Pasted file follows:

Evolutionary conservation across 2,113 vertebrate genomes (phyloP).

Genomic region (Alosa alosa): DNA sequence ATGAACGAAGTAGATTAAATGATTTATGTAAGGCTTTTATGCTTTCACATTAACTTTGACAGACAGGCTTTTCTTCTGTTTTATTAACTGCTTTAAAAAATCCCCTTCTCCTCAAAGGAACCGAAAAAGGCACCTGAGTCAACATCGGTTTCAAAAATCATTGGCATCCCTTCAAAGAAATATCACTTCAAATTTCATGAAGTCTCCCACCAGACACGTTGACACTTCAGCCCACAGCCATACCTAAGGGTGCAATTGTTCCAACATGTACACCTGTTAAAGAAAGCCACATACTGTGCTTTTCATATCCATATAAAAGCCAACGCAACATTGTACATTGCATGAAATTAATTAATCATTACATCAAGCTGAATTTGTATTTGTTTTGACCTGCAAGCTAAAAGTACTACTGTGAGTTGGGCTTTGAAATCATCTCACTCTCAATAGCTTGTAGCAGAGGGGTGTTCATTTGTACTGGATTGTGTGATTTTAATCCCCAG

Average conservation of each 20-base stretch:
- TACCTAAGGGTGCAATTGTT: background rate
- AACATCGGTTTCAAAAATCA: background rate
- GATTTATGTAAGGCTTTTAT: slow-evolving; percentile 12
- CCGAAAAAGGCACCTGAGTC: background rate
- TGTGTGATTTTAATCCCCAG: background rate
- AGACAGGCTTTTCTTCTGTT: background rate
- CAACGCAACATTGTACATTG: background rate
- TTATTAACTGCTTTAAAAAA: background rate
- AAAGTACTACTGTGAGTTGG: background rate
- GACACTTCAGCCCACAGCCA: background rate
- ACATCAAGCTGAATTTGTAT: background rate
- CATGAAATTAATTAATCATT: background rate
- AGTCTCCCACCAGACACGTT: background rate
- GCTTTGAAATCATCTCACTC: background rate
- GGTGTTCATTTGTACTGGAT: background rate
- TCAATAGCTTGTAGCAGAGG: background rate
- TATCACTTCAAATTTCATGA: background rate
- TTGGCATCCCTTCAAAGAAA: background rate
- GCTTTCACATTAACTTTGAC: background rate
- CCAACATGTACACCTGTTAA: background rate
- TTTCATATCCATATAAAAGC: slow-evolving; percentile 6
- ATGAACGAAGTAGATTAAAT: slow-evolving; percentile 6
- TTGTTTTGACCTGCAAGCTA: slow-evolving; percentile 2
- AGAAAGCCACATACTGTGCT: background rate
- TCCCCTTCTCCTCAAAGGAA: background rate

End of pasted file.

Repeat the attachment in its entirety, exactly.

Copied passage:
Evolutionary conservation across 2,113 vertebrate genomes (phyloP).

Genomic region (Alosa alosa): DNA sequence ATGAACGAAGTAGATTAAATGATTTATGTAAGGCTTTTATGCTTTCACATTAACTTTGACAGACAGGCTTTTCTTCTGTTTTATTAACTGCTTTAAAAAATCCCCTTCTCCTCAAAGGAACCGAAAAAGGCACCTGAGTCAACATCGGTTTCAAAAATCATTGGCATCCCTTCAAAGAAATATCACTTCAAATTTCATGAAGTCTCCCACCAGACACGTTGACACTTCAGCCCACAGCCATACCTAAGGGTGCAATTGTTCCAACATGTACACCTGTTAAAGAAAGCCACATACTGTGCTTTTCATATCCATATAAAAGCCAACGCAACATTGTACATTGCATGAAATTAATTAATCATTACATCAAGCTGAATTTGTATTTGTTTTGACCTGCAAGCTAAAAGTACTACTGTGAGTTGGGCTTTGAAATCATCTCACTCTCAATAGCTTGTAGCAGAGGGGTGTTCATTTGTACTGGATTGTGTGATTTTAATCCCCAG

Average conservation of each 20-base stretch:
- TACCTAAGGGTGCAATTGTT: background rate
- AACATCGGTTTCAAAAATCA: background rate
- GATTTATGTAAGGCTTTTAT: slow-evolving; percentile 12
- CCGAAAAAGGCACCTGAGTC: background rate
- TGTGTGATTTTAATCCCCAG: background rate
- AGACAGGCTTTTCTTCTGTT: background rate
- CAACGCAACATTGTACATTG: background rate
- TTATTAACTGCTTTAAAAAA: background rate
- AAAGTACTACTGTGAGTTGG: background rate
- GACACTTCAGCCCACAGCCA: background rate
- ACATCAAGCTGAATTTGTAT: background rate
- CATGAAATTAATTAATCATT: background rate
- AGTCTCCCACCAGACACGTT: background rate
- GCTTTGAAATCATCTCACTC: background rate
- GGTGTTCATTTGTACTGGAT: background rate
- TCAATAGCTTGTAGCAGAGG: background rate
- TATCACTTCAAATTTCATGA: background rate
- TTGGCATCCCTTCAAAGAAA: background rate
- GCTTTCACATTAACTTTGAC: background rate
- CCAACATGTACACCTGTTAA: background rate
- TTTCATATCCATATAAAAGC: slow-evolving; percentile 6
- ATGAACGAAGTAGATTAAAT: slow-evolving; percentile 6
- TTGTTTTGACCTGCAAGCTA: slow-evolving; percentile 2
- AGAAAGCCACATACTGTGCT: background rate
- TCCCCTTCTCCTCAAAGGAA: background rate